Re: [GNAP] Will GNAP support Zero Trust Architecture?

Alan Karp <> Tue, 23 March 2021 15:15 UTC

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From: Alan Karp <>
Date: Tue, 23 Mar 2021 08:15:17 -0700
Message-ID: <>
To: Fabien Imbault <>
Cc: Justin Richer <>, Adrian Gropper <>, Benjamin Kaduk <>, Mark Miller <>, GNAP Mailing List <>
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Subject: Re: [GNAP] Will GNAP support Zero Trust Architecture?
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Fabien Imbault <> wrote:

> Hi Alan,
> Yes, but in that flow, the token relationship between AS-RS and AS-RO is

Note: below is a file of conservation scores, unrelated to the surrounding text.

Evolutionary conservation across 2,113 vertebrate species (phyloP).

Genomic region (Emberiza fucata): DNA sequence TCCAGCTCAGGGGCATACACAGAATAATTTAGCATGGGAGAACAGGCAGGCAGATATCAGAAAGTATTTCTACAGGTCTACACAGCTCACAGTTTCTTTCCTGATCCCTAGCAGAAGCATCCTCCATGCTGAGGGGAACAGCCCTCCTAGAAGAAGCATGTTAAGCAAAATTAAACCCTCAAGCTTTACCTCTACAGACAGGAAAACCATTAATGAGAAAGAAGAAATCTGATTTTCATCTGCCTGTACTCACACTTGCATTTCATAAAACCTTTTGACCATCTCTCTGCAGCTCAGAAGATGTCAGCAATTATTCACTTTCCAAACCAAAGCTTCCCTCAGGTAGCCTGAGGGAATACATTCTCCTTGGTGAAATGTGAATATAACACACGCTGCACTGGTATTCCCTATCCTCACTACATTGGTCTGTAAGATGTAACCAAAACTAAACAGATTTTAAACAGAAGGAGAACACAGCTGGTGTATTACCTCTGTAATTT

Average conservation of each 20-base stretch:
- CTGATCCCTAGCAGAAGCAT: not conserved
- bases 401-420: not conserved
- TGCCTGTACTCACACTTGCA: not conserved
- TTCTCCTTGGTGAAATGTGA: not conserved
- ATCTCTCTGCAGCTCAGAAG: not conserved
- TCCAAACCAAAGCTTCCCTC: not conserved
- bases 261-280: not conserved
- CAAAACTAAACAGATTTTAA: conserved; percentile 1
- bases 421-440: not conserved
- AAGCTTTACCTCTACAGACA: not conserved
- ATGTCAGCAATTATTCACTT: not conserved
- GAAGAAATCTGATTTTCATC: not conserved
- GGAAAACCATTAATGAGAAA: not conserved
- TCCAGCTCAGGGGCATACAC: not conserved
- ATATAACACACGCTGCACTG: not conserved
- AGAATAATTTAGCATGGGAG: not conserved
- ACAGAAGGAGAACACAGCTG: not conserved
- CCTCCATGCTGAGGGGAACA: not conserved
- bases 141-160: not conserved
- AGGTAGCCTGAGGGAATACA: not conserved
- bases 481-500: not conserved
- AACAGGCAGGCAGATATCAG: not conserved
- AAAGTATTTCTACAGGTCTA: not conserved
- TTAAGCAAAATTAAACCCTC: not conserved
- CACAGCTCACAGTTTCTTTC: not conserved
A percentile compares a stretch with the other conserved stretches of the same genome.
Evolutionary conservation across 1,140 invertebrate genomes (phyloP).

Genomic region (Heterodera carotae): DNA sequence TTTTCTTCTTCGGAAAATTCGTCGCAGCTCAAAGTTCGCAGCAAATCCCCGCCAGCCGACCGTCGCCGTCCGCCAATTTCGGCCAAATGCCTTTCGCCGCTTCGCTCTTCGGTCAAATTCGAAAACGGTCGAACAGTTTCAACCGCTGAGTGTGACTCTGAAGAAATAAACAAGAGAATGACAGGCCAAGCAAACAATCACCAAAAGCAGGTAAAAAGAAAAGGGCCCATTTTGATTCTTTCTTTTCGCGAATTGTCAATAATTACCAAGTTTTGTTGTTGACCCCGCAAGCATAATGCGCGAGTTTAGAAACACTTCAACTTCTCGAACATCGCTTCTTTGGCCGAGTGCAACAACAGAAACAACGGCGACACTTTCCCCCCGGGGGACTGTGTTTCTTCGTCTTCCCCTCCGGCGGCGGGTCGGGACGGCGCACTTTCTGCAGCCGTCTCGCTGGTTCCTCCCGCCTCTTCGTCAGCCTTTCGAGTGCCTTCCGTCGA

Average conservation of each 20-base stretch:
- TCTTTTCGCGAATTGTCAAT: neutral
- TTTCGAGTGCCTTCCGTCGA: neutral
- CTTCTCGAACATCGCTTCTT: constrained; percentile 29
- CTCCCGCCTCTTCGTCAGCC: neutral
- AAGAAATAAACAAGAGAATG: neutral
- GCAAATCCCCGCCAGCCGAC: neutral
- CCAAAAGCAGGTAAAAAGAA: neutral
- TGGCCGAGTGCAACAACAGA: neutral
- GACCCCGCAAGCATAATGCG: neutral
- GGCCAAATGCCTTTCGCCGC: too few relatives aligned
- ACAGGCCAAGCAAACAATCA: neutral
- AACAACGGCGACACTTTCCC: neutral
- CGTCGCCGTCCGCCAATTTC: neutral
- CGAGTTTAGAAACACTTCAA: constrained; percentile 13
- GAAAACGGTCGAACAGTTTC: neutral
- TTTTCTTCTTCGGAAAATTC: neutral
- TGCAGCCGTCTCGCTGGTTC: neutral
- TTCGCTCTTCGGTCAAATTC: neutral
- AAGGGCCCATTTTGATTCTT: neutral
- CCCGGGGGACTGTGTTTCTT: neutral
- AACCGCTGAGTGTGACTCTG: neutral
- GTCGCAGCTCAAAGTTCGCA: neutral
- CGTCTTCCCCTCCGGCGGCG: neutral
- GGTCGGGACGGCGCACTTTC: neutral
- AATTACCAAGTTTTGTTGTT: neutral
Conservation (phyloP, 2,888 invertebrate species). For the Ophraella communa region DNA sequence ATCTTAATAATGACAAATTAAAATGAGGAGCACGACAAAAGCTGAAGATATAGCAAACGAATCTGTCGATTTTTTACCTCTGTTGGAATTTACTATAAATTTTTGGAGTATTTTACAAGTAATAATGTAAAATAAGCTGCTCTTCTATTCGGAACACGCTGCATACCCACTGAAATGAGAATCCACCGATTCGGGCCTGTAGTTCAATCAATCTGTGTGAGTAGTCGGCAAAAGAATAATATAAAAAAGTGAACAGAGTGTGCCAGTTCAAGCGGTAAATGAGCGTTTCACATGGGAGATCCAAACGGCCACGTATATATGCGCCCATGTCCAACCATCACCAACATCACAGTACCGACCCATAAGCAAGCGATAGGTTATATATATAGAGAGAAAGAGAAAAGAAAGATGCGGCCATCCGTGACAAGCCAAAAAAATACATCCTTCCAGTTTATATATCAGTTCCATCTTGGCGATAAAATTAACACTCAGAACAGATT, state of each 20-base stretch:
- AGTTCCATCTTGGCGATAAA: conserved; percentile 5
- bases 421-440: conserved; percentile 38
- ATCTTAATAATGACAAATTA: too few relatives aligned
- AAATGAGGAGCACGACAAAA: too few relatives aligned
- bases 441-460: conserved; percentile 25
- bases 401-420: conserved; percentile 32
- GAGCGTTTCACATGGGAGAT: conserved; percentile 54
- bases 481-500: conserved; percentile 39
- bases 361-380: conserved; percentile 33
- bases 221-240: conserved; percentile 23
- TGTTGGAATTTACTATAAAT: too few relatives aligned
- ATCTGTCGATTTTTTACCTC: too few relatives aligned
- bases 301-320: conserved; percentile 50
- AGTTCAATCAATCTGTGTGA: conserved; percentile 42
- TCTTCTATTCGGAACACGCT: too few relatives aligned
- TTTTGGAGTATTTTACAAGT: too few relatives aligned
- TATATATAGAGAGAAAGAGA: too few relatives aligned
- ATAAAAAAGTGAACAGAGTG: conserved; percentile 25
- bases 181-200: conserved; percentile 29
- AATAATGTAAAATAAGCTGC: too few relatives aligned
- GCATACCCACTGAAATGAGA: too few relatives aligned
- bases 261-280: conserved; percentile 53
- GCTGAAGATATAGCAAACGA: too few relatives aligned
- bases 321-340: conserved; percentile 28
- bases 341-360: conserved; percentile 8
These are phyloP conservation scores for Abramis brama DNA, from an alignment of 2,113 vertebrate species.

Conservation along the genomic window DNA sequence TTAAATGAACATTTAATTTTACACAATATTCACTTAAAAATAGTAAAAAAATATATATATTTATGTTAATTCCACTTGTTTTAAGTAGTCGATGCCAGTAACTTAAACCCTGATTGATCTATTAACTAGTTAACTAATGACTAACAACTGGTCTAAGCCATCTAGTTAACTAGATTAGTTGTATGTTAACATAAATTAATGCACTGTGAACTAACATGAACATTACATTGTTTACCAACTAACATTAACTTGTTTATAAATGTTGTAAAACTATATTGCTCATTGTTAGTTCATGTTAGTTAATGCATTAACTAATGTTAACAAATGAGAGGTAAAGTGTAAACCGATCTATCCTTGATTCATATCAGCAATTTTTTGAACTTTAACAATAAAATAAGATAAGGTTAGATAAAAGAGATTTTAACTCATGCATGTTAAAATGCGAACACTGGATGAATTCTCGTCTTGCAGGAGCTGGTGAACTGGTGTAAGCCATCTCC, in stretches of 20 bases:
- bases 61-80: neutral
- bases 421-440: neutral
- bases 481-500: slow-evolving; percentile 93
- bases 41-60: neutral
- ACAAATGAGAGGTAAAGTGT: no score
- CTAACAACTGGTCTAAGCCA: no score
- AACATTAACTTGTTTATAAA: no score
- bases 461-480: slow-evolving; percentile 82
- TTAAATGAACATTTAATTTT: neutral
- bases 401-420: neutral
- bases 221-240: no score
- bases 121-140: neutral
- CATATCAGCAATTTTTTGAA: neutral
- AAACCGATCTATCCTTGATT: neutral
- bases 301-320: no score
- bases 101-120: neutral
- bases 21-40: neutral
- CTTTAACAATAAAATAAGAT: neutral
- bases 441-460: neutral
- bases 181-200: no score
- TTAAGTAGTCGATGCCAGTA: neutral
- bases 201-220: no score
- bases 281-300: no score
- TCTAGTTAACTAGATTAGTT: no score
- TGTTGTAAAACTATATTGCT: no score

> only secure if the tokens issued by AS-RS are cryptographically attenuable
> in the first place.

Attenuated delegation is a requirement, but that doesn't have to be done
cryptographically.  Token exchange works just fine.  SPKI and zcap-ld are
examples of the crypto approach, and we used token exchange in the system
for HP.

Alan Karp

On Tue, Mar 23, 2021 at 4:12 AM Fabien Imbault <>

> Hi Alan,
> Yes, but in that flow, the token relationship between AS-RS and AS-RO is
> only secure if the tokens issued by AS-RS are cryptographically attenuable
> in the first place.
> Fabien
> On Mon, Mar 22, 2021 at 9:26 PM Alan Karp <> wrote:
>> Justin Richer <> wrote:
>>> But with all that in mind, I think the key here is going to be looking
>>> at what the inputs to the AS are, and how those can be defined in an
>>> interoperable way for AS’s that can accept them. I think there’s a lot of